The past week has seen all these fall into our hands, the enemy in rapid flight before our advancing hosts, and the rich surrounding country quietly occupied. The money value of the captured property is immense; the important territory occupied by us is a terrible blow to the enemy. I would not boast too loudly of this great success, but how many victories in this war have produced such substantial results? How many victories have hurt the enemy where they will feel it so severely as they do this? Few, if any. This, and the passage of the gunboats by Port Hudson, both parts of the same plan, viz: that of cutting off the enemy's trans-Mississippi supplies, and of opening communications between Gen. Banks and Gen. Grant, and Admirals Farragut and Porter, appear to me to constitute an achievement of immense importance.
Our forces in the Department of the Gulf are as well organized and in good discipline and spirit as any command in the country.—The success attending our arms is due to the great labor, and the constant preparations, of the last three months. With less to begin upon than any other corps in the service, and obliged to have everything transported from a great distance, the 19th Army Corps will bare comparison with the best of them. It conquered at Bethel Place, it conquered at Irish Bend, and by the keen edge of the sword it will conquer every foe that opposes its march to the restoration of the Union. All honor to the brave men in it who have won for it an enviable place in the glorious army for freedom. Its victories have fairly commenced, and I have faith they will not cease until the last Rebel in the Department of the Gulf shall lay down his arms and pledge allegiance to our cause. Since the arrival of our regiment, the 170th N. Y., we have lost but six privates, and one officer; we have but few in hospital; and though the weather is intensely warm, still the men are in good spirits. We are stationed as guard over the railroad from New Orleans and Berwicks Bay, since the advance of Gen. Banks to Irish Bend, and beyond, train after train has passed to the city loaded with prisoners. This morning over one hundred bales of cotton, the fruits of our victory at Franklin, passed here en route for Boston.
I had the pleasure of being with the Staff of Gen. Weitzel, in the series of battles fought in and about the Teche county. Hoping I have not been wearisome to you and your readers I am, gentlemen, Yours, &c,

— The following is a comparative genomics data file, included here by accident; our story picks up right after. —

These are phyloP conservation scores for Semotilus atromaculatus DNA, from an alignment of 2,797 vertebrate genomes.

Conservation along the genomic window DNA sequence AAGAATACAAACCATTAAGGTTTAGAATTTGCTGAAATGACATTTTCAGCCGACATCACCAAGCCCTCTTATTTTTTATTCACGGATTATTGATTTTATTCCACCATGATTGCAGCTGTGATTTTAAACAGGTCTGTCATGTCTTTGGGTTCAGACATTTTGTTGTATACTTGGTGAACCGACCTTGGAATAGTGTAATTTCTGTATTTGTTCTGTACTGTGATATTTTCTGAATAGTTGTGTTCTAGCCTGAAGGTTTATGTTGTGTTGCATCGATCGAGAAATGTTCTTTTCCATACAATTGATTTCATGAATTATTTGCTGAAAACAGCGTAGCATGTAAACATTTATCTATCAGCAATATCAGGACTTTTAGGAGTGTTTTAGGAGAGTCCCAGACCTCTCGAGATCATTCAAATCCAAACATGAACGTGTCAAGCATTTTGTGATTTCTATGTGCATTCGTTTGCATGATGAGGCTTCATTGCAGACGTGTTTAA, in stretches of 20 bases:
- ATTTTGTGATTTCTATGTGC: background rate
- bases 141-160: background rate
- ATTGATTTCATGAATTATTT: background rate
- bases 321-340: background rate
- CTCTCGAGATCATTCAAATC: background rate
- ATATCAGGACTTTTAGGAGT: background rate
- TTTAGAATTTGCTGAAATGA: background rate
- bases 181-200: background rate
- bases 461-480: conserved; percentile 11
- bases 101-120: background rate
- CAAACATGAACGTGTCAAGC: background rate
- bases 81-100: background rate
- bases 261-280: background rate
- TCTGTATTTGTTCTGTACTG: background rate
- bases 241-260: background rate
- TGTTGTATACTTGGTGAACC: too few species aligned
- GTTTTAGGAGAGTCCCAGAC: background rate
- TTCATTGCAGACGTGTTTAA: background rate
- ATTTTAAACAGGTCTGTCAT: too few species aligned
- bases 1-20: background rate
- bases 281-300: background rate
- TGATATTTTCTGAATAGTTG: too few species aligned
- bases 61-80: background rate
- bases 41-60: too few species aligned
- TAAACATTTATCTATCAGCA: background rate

Lieut. J. P. ROBENS.

A Letter from one of the 176th Regiment.
HOUMA, LA., May 6th, 1863.
To the Editor of the Times:
Knowing the great interest you take in the affairs of our Nation, and supposing that it would be interesting to you to receive & few lines from the Pelican State, I will give you a brief history of my experience since I left home. You will remember that I was left behind lame when the Ironside Regiment sailed for New Orleans. As soon as I was able I came on in the ship West Point, and when I reached New Orleans I was sent by mistake to Baton Rouge, where my regiment was at the time supposed to be. I arrived there soon enough to be a distant spectator of the night bombardment of Port Hudson, and to witness the destruction of the frigate Mississippi. While on the way up the River, and at the city of Baton Rouge and vicinity, I had a good chance to become acquainted with the real condition of national affairs in this State. The whole country has resting upon it the gloom of political death, for the few white people that still remain here are mostly the aged, the widows, children, and the infirm. Scarcely a healthy white man seen, and the few pretended loyal people remaining have a dishonest hang-dog look, that stamps them as villains [sic], hypocrites, and traitors, as soon as you see them. The only real friends the soldier finds here are the poor contrabands, who, deserted by their masters, to starve in the hour of danger, are in the fullness of their grateful hearts ever ready to help us. I thought, with a great many other's, that the Emancipation Proclamation would only increase the troubles of the country and be of no material benefit. But I am glad to find that the Copperheaded idea is erroneous in every particular. The colored men of this State enlist very willingly. There are now five regiments. They learn fast, take a great interest in doing their duty, and do not manifest as brutal and as savage a disposition toward their former masters as our peace Democrats and Copperhead traitors have predicted. I find the colored men a far more intelligent race than I supposed. Brought up as they have been, they would in most cases, if left to themselves, have before now devastated this entire section of country, and would have spread terror on every side. But either led by the hand of God, or possessed of a full knowledge of the position of affairs, they seem to assimilate themselves with the new order of things. They grasp eagerly after knowledge. The primmer is seen in the hand of the colored soldier and he learns his A, B, C's at the same time that he does his military evolutions. Here there is a great field for men who have true American hearts to benefit themselves, their country, and at the same time elevate a long down-trodden and oppressed race. I never before felt how really this is a war of freedom. But it surely is not only to the Blacks, but also to the Whites, for the spirit that influences the slaveholder has no feeling in common with his fellow man. It has been truly said of it that it is the sum of human villany [sic]. I could fill a quire of paper, had I the time, with cases of outrage of the most terrible character, and each of which could be verified in this parish of Terre Bonne. But it is useless to add to already existing proof. Let the political grave in which this beautiful country will soon be buried cover its crimes; a glorious resurrection awaits it.